Three ways to get Raptors tickets in the new scalper economy
The ticket resale industry is in flux. For ages, it was illegal to resell for profit, which spawned a bustling black market, by which we mean those sketchy gents outside the ACC whispering, “Ayo, you need?” Recent legislation changes all that. Resale for profit is now legal, provided sellers can guarantee authenticity or offer a money-back option. Online marketplaces have jumped into the fray, threatening the old-school scalper and leaving the rest of us wondering if the tickets we just bought are legit.
Lately, the success of the Raptors has drawn huge crowds to the ACC, and scalpers are right in the middle of it. One of them told Toronto Life that he has been buying Raptors playoff tickets for $200 and selling them for around $300—a nice profit margin. But the team’s surging popularity has choked off scalpers’ main supply of cheap tickets: resale from ordinary fans who don’t want them. Plus, the influx of crowds into Jurassic Park has forced about 40 scalpers off their usual turf, pushing them into other scalpers’ territory.
Here, a guide to the new resale reality.
The old school scalper
The skinny: These resale gurus turn a profit a few different ways. They either acquire blocks of tickets from shadowy companies that buy in bulk and then take a cut of the sales, buy cheaply from individuals trying to off-load their seats and sell at a profit, or hit Ticketmaster for events that’ll generate a healthy resale markup.
What it costs: Depending on the event, the weather, the day of the week and how many buyers you’re competing with, you might pay a fortune. One scalper picked up five tickets to the NBA All-Star Game for $200 each and turned them around for $500 each, pocketing $1,500 in profit. On the flip side, at the end of a recent Leafs game, another scalper took home $600 worth of tickets he couldn’t sell.
Is it legal? Nope—neither the selling nor the buying.
Risk factor: Moderate. Cops usually have better things to do than bust a random buyer. When they do crack down, they usually target the sellers. Technically, violations carry a fine up to $5,000, but it usually tops out at $500. To the scalpers, it’s the cost of doing business.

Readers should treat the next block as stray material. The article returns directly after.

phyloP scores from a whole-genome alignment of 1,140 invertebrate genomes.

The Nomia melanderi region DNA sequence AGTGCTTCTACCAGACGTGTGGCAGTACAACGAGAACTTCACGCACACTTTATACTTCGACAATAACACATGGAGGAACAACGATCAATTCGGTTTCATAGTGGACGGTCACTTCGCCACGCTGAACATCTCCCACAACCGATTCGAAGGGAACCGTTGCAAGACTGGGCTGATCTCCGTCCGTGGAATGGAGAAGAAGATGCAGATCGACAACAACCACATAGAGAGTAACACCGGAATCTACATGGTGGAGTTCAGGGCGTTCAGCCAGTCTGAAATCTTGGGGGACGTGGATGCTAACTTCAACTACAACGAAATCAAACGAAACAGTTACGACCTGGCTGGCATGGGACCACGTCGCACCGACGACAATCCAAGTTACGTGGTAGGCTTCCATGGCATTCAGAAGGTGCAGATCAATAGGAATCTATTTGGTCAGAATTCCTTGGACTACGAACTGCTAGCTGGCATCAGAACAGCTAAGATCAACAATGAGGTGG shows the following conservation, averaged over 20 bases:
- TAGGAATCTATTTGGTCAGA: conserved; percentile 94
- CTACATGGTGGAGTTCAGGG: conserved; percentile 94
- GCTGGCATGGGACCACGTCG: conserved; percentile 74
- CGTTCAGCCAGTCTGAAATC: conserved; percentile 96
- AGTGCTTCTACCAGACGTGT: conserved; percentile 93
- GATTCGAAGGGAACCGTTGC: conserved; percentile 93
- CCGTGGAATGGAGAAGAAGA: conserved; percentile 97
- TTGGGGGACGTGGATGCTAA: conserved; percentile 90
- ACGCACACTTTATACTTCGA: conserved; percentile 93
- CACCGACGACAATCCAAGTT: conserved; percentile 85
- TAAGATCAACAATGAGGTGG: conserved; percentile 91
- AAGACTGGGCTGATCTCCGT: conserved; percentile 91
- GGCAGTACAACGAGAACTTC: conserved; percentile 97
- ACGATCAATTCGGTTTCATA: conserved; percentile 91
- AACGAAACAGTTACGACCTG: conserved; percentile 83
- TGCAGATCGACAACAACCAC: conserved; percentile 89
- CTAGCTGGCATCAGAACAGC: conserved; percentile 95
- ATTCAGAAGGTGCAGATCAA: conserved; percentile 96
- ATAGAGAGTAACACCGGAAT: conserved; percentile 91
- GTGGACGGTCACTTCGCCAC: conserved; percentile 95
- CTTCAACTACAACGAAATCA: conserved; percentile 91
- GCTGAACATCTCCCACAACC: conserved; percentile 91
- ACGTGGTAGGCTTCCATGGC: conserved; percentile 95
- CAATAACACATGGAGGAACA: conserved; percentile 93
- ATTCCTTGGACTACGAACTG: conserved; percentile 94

Scalpers by territory: who owns what turf
The legal reseller
The skinny: Online marketplaces like SeatGeek and StubHub provide the meeting place for buyers and sellers, then manage the transaction and delivery of tickets. The seller sets the sale price, and the company charges the buyer a service fee. Transactions are in U.S. dollars.
Is it legal? Yes.
What it costs: A little extra in fees and commissions in exchange for not getting ripped off—and not breaking any laws.
Risk factor: Low. StubHub and SeatGeek offer money-back guarantees, and Ticketmaster’s service, TM+, officially verifies the tickets that are sold. Under Ontario law, resold tickets have to be guaranteed legitimate by the source or backed up with a money-back guarantee. In StubHub’s case, the FanProtect Guarantee promises that the company will try to find ticket buyers a replacement in the event of fraud.
The illegitimate reseller
The skinny: On resale forums like Kijiji and Craigslist, sellers post seat locations and asking price, the buyer negotiates by email or phone, money is exchanged via email money transfer or in person, and tickets are handed over.
What it costs: Depends on your negotiating skills. But there are no service fees!
Is it legal? Not usually. Because Kijiji and Craigslist are really just online forums, transactions rarely include money-back guarantees or methods to verify authenticity.
Risk factor: Moderate to high. There’s no guarantee your ticket is a real one, and there’s not much recourse if you get ripped off.